Highlights of day 14,180 on Earth
1. Statuette Score, Hollywood
Buying a "World's Best In-Laws" Oscar statuette at a no-name tourist shop on Hollywood Blvd., I found myself wondering if the store actually was nameless - as evidenced by its lack of a sign and anonymous receipt - or simply too private, or embarrassed, to reveal this name to the public. The owner of the store was a stern, unsmiling Korean man. At this location, just a few doors down from Grauman's Egyptian Theater, he must have literally seen it all, every form of perversion and permutation of human depravity known to man. But when I asked for the store's name, his facade cracked and he flashed a boyish smile, perhaps taken off guard that someone would show any interest in his presumably hellish existence (the store, it turns out, is called "21 Market").
Then I found myself standing on the side of Hollywood Blvd., waiting for Tara to pull the car around, surrounded by the World's Most Predatory scums, junkies, hustlers, and Scientology hucksters, clutching my suddenly unfunny award in full view of the tents and cordoned off pomp of the actual Oscars just two blocks away. Even two passing Hollywood rocker dudes - lower forms of life, in a strict biological sense, than the lowly streptococcal bacterium - eyed me and my trophy with great pity.
2. "The Musician's Brawl", Getty Center, Los Angeles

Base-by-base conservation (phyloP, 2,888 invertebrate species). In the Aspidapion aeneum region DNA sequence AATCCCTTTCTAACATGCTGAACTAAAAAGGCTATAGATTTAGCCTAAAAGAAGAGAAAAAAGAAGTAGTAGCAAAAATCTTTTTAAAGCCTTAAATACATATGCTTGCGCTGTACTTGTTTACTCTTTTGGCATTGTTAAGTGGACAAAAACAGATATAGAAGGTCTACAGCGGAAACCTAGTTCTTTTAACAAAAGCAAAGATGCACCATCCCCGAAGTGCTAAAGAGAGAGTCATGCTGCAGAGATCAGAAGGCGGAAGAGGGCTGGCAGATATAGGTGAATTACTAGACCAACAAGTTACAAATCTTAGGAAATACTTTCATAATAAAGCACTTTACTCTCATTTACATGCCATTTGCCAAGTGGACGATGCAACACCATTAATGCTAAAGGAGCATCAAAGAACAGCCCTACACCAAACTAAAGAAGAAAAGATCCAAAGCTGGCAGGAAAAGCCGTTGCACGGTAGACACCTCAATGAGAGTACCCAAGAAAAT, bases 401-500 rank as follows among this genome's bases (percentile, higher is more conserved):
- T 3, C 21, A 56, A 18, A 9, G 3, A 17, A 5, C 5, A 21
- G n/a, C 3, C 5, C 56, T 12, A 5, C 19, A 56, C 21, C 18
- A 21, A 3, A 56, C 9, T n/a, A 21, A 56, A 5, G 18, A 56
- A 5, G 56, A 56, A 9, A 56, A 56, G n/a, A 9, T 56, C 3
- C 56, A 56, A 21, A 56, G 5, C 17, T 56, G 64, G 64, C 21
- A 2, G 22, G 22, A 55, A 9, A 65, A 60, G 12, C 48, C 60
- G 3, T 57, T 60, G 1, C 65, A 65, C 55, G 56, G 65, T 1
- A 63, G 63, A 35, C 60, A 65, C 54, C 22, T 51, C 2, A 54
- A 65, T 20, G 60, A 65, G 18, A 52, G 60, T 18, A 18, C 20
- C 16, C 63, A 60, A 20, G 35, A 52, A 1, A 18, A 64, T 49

This 1625 painting by French artist Georges de La Tour hangs in the Museum's east pavilion, and depicts a group of fighting music types, as bawdy and boozy-eyed as if they'd just barged out of a SXSW event and onto the sidewalks of Austin. In the center of the painting an old man with a knife battles another old man who is armed with half a woodwind recorder and a goddamned lemon which he squeezes with great relish and anger into his attacker's eyes. Folks, I have seen plenty of barroom brawls and on-stage meltdowns in my time, but I simply have never witnessed the lethal recorder / citrus fruit attack combo used in hand-to-hand bandmate combat. There are times when I could have used these simple tools myself. Flanking the bearded pugilists, A) an old woman stares directly at the 21st century viewer, pleading for an end to the madness, and B) a sozzled fiddler in some sort of 17th-century track suit guffaws mindlessly. You can almost smell this painting.
3. Death By Doll set, Eagle Rock
After the museum, we stopped by a birthday party in Eagle Rock at the invitation of Dame Darcy's new band, Death By Doll, who were to play the living room. The house once belonged to Charlie Chaplin, and it was hard to not imagine the insane 1930's debauchery and bacchanalias that must have gone down in the very same rooms I now wandered awkwardly. Darcy introduced us to the young lady whose birthday it was, and only at that moment did it occur to me that I'd arrived at the party without a present. For the next half-hour I tried, as ostentatiously as possible, to NOT eat any of the hostess's food. But that didn't pan out, and we had to leave before the band played.